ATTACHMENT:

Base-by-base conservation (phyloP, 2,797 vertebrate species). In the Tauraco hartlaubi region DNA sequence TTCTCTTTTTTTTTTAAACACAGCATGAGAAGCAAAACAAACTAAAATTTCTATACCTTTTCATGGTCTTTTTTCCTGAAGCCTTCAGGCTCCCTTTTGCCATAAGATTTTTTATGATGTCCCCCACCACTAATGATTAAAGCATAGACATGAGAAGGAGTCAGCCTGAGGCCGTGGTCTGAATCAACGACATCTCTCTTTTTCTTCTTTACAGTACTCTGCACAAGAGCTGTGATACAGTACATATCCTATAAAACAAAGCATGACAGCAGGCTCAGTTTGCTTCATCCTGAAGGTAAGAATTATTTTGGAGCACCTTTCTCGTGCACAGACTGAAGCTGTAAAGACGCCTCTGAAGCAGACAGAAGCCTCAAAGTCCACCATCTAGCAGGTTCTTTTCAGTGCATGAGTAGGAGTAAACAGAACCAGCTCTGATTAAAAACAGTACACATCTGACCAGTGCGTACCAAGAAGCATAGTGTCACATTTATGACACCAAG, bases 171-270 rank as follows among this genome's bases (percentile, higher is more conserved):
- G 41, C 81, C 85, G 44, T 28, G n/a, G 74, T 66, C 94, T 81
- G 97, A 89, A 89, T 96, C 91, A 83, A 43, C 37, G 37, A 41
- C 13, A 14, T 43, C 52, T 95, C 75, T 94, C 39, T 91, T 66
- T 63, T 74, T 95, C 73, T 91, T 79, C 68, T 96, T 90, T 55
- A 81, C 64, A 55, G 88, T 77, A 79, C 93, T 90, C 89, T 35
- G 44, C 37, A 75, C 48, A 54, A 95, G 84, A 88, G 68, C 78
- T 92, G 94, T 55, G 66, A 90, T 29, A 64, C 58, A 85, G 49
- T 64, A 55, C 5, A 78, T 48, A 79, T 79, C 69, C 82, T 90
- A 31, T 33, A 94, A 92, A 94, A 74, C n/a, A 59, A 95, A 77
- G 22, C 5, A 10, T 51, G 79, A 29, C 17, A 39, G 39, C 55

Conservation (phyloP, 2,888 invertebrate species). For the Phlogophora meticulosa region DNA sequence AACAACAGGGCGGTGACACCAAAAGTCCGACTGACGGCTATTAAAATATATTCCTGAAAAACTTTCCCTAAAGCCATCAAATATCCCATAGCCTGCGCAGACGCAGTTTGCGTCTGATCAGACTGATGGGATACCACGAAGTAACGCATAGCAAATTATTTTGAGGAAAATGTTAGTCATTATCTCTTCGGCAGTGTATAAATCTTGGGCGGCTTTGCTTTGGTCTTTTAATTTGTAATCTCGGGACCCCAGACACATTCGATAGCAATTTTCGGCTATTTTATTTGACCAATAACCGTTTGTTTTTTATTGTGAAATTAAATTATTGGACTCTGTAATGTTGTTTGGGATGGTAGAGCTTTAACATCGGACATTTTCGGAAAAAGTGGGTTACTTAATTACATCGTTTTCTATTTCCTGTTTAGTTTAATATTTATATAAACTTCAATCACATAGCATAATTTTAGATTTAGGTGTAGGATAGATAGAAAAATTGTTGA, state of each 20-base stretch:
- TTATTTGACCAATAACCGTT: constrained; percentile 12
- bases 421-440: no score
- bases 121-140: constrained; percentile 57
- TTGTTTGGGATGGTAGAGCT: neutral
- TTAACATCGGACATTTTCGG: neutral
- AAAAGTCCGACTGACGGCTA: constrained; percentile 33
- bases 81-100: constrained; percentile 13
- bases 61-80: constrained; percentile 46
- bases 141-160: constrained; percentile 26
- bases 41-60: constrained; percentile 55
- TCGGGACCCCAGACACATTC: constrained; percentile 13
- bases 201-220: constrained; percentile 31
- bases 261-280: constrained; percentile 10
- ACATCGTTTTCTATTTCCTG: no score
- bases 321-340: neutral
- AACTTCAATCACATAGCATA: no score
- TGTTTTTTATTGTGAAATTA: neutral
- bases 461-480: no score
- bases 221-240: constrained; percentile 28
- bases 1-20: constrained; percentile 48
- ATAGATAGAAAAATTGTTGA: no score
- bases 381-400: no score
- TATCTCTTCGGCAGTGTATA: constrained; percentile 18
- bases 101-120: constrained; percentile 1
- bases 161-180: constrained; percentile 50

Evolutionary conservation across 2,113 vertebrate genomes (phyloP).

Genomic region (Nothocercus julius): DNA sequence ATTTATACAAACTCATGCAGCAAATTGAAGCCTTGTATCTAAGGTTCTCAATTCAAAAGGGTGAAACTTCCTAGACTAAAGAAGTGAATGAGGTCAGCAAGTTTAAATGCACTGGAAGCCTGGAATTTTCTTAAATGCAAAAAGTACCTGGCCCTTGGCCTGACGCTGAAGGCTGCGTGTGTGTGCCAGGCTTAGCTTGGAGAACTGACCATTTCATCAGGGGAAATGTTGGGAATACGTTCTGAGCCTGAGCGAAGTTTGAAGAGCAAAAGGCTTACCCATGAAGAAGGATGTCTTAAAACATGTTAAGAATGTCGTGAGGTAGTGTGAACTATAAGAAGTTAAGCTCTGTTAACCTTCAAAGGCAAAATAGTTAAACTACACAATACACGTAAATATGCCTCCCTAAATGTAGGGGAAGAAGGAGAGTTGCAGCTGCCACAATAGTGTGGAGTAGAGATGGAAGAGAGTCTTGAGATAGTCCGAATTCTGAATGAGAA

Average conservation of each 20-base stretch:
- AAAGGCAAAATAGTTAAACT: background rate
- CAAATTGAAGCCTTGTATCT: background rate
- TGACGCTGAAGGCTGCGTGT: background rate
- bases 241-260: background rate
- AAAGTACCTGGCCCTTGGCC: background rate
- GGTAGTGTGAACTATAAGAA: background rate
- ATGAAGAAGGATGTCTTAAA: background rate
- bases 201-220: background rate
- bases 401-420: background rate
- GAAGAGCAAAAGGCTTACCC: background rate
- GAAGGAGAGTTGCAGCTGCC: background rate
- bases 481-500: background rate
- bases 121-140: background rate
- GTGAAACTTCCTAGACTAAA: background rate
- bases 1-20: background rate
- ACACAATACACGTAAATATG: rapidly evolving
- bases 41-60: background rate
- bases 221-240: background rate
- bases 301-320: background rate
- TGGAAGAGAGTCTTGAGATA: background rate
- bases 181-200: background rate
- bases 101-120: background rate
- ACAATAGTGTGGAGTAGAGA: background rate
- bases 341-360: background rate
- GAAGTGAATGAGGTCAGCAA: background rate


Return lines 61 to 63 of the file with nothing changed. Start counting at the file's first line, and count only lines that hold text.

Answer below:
- bases 181-200: background rate
- bases 101-120: background rate
- ACAATAGTGTGGAGTAGAGA: background rate